Petition calls for vote on courthouse plans
A group of Morgan County residents have petitioned the County Commission to allow citizens to vote on the plans to build a $12.7 million County Courthouse complex.
The residents felt that the building was far beyond anything that the county could afford. They suggested other options such as using space at War Memorial Hospital for county offices once the new hospital was built. That might not be until two or three years from now, noted County Commissioner Glen Stotler.
Kim Mills, who placed the petition at several places in town, said that they had 594 signatures. Several more people signed the petition at the May 4 Morgan County Commission meeting where some residents spoke on the issue. Copies of their petition are being faxed to Governor Joe Manchin.
The group asked if the Commissioners were willing to hold a public meeting on the issue. County Commissioner Tommy Swaim said that they had already held a couple public meetings on the courthouse and that he hadn't seen some of the people present there. Mills said that she worked nights and couldn't attend.
Stotler said that the Commission had two published public meetings for people to express their opinions and concerns. He felt there was no need for another public meeting until there was something to talk about, such as choosing another courthouse option.
Their architect had drawn up courthouse plans based on determined county needs, he said. The second and third floors of the courthouse complex were totally for the courts and the circuit clerk and prosecuting attorney's office too. The Commission offices would not be housed there.
It's just a plan and there's no final decision, said Stotler. We need to build something that is going to serve the county for the next 100 years, said Stotler.
"You can't build it if you don't have the money," said Stotler.
The county has around $8-$9 million to rebuild the County Courthouse, he said. Stotler hopes that the county might get some assistance from the state through a no-interest loan. If the funding isn't there to build what was designed, "then we'll have to back up, scale down and look at other options," said Stotler.
Courtroom needs, tax increase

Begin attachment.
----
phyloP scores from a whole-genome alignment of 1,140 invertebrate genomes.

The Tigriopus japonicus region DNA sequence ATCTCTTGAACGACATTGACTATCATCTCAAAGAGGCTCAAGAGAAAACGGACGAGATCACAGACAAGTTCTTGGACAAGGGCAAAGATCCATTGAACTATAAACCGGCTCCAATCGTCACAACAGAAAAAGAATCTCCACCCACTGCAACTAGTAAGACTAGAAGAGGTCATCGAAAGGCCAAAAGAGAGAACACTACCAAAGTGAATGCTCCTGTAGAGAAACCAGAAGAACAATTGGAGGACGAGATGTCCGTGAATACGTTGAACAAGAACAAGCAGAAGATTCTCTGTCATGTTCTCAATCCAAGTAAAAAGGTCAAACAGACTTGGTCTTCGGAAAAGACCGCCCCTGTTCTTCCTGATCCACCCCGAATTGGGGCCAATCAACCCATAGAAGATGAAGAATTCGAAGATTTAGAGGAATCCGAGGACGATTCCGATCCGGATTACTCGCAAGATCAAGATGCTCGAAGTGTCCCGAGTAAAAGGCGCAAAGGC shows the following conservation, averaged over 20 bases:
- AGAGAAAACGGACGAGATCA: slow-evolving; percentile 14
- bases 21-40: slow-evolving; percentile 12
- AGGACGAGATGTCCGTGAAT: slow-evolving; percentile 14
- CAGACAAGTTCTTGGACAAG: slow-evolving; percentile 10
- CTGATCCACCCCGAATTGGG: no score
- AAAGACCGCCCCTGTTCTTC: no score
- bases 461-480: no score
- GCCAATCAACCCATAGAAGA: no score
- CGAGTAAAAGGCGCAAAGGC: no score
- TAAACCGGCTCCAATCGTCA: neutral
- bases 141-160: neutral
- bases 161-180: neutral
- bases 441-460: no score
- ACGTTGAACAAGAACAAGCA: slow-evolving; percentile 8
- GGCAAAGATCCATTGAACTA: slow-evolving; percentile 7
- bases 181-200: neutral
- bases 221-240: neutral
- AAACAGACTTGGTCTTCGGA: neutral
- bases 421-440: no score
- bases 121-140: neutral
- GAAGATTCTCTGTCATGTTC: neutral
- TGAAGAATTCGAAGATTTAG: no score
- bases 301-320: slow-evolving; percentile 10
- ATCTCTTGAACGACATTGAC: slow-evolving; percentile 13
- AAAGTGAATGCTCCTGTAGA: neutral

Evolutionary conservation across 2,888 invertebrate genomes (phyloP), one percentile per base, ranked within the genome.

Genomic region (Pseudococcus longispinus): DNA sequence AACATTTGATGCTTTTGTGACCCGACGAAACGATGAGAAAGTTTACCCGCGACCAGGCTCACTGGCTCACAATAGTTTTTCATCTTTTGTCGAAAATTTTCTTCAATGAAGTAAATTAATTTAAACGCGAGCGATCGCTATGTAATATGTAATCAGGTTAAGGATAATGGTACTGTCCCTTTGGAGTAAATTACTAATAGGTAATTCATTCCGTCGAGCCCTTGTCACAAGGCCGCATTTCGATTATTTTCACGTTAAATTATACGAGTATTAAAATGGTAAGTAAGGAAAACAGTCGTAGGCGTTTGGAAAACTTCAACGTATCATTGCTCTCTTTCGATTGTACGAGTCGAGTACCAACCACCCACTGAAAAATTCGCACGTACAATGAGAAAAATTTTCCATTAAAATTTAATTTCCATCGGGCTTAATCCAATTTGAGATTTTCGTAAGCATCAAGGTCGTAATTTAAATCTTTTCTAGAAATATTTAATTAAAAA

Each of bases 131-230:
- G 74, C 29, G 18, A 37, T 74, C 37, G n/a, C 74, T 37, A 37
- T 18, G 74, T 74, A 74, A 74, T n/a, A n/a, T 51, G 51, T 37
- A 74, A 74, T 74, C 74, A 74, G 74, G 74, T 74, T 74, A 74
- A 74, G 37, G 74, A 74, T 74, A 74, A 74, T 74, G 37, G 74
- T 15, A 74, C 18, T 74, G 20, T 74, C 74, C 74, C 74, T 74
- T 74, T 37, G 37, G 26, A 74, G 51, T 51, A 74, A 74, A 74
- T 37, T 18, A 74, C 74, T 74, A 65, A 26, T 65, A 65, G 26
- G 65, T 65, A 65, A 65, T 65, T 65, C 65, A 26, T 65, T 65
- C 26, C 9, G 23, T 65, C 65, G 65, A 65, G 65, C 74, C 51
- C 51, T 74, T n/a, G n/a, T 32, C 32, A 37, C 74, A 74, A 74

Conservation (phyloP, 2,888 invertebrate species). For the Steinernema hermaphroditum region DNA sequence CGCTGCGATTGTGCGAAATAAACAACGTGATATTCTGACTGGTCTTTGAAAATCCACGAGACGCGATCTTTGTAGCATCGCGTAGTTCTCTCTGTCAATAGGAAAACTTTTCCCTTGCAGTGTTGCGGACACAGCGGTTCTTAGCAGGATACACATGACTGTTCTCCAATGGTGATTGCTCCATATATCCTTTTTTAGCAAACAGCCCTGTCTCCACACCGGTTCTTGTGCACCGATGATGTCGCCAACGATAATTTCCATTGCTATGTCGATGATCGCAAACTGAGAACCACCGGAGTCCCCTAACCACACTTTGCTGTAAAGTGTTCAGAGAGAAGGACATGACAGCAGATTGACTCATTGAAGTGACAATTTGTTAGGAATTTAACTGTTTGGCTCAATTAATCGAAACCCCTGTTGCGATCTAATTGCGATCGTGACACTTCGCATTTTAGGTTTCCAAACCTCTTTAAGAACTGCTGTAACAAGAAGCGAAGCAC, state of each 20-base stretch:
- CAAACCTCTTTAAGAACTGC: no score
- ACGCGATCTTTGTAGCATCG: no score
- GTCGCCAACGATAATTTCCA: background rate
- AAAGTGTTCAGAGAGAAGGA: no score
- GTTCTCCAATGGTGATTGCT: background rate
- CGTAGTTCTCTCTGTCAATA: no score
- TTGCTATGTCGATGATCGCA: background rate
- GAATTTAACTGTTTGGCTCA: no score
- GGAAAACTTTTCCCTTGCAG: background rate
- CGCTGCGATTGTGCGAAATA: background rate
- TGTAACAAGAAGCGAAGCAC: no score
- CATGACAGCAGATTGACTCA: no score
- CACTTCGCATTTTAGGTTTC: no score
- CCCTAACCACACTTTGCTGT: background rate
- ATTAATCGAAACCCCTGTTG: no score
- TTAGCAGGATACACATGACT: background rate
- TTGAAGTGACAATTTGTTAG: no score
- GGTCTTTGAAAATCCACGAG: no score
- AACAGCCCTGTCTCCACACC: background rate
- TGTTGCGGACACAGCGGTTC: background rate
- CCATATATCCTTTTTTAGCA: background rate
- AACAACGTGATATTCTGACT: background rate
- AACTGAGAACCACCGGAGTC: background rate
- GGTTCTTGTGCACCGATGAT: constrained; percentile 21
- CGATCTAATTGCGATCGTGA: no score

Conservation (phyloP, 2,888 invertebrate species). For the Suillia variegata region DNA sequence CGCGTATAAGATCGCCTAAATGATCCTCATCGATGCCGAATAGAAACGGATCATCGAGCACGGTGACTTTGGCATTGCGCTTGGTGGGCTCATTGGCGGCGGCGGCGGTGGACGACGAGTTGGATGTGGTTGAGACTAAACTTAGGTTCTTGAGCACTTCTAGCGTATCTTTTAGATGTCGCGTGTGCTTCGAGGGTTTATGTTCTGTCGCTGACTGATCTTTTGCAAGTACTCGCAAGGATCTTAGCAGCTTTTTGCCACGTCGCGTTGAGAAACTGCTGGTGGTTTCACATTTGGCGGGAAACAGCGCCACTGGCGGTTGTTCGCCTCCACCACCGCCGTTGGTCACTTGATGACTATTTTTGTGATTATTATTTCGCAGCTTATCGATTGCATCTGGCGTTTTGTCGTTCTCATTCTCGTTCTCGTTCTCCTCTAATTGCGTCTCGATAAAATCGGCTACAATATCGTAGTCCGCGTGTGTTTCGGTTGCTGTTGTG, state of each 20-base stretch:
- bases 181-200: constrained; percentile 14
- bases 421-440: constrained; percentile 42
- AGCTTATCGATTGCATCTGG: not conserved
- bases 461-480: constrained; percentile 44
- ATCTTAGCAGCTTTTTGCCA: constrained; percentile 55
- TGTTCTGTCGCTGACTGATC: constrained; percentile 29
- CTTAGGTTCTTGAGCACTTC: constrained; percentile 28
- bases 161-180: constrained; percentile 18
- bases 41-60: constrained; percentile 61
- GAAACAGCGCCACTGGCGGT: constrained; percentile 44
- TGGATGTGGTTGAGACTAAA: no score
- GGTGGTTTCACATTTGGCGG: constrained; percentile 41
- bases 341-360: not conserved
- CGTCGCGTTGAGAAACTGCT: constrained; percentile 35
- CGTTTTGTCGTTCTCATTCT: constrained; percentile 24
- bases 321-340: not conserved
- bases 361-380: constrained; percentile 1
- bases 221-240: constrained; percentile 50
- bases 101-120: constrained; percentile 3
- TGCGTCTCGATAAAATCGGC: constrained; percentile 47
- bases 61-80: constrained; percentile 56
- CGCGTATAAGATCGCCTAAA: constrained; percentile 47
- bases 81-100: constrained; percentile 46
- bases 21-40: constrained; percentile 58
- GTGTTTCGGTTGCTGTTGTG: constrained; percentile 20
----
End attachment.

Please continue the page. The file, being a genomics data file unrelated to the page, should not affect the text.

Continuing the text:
Mills asked why the county was moving
Magistrate and Family Court when we just
paid for the building's renovation. Stotler
said with new Supreme Court requirements for courtrooms that housing all the courts in one building would be better because two locations doubles the manpower, security and bailiffs needed.
Jim Dupont wanted assurances that the County Commission would not raise taxes again next year to fund this project. Swaim said that he would never raise taxes next year for that purpose. Stotler concurred and said that he hoped that the income generated by the tax increase would be enough. The tax money is expected to cover the debt service for a $4 million revenue bond.
Swaim said that he wished the town had taken the step the county did to raise taxes to 112% so they would have had enough to cover debt service on the space they are requesting in the new courthouse complex. Mayor Susan Webster reminded Swaim that "we are your constituents too." She said that the Governor thought that combining facilities was a good idea to consolidate debt and services.
Jim Slough claimed that the county income had doubled with increased assessments and wanted to know where the money was going. He said that tax bills had gone through the roof and that residents weren't seeing any services.
Portia Henry asked if the county could get grants to rebuild. Stotler said that the state typically doesn't help with grants on these kinds of projects.
Square footage figures
Dawn White said she was appalled by the square footage figure, which she said was actually $246 a square foot and not $230 a square foot. The figures were "off the wall" and they wouldn't pay that in the DC area, White said. White also contacted area contractors to get their take on the prices.
Swaim, who is a contractor, said that he would rather an architect over estimate costs than underestimate them. White also was concerned about the percentage rate that the architect was being paid for the project instead of a prevailing hourly rate.
Stotler said it was very common on big projects that architects received a percentage for their work. They advertised for an architect and received 25 responses, said Stotler. Those applications were reviewed and three candidates were interviewed. A committee of three retired engineers and two County Commissioners were involved in the interviews and selecting the architect, he said.
If the residents wanted a public vote, what options did they want, to annex War Memorial Hospital for office space, asked County Commissioner Brenda Hutchinson. Like Stotler, Hutchinson wasn't sure how the courthouse issue could be put to a vote.
Hutchinson was open to another public meeting, but said she wished she could have heard these comments before they had voted for a tax increase. It was a hard decision to raise taxes, one that Hutchinson said she lost sleep over.
All the comments about the courthouse design were positive ones at the public meetings, said Hutchinson. She said she was tired of the squabbling over the courthouse and that "we need to present a united front to the Governor."
The county could continue to have their offices in "trailer city", pave over the courthouse site and make it a parking lot, if that was the will of the people, she said.
"We're here to serve," said Hutchinson.
But she cautioned everyone to "think forward, think what you want to leave for your children and the future."
"We need to have a courthouse on the corner and it needs to be something we can be proud of," said Hutchinson.
The county is exploring other options and courthouse configurations that could allow them to build a courthouse complex for $8-$9 million, if necessary.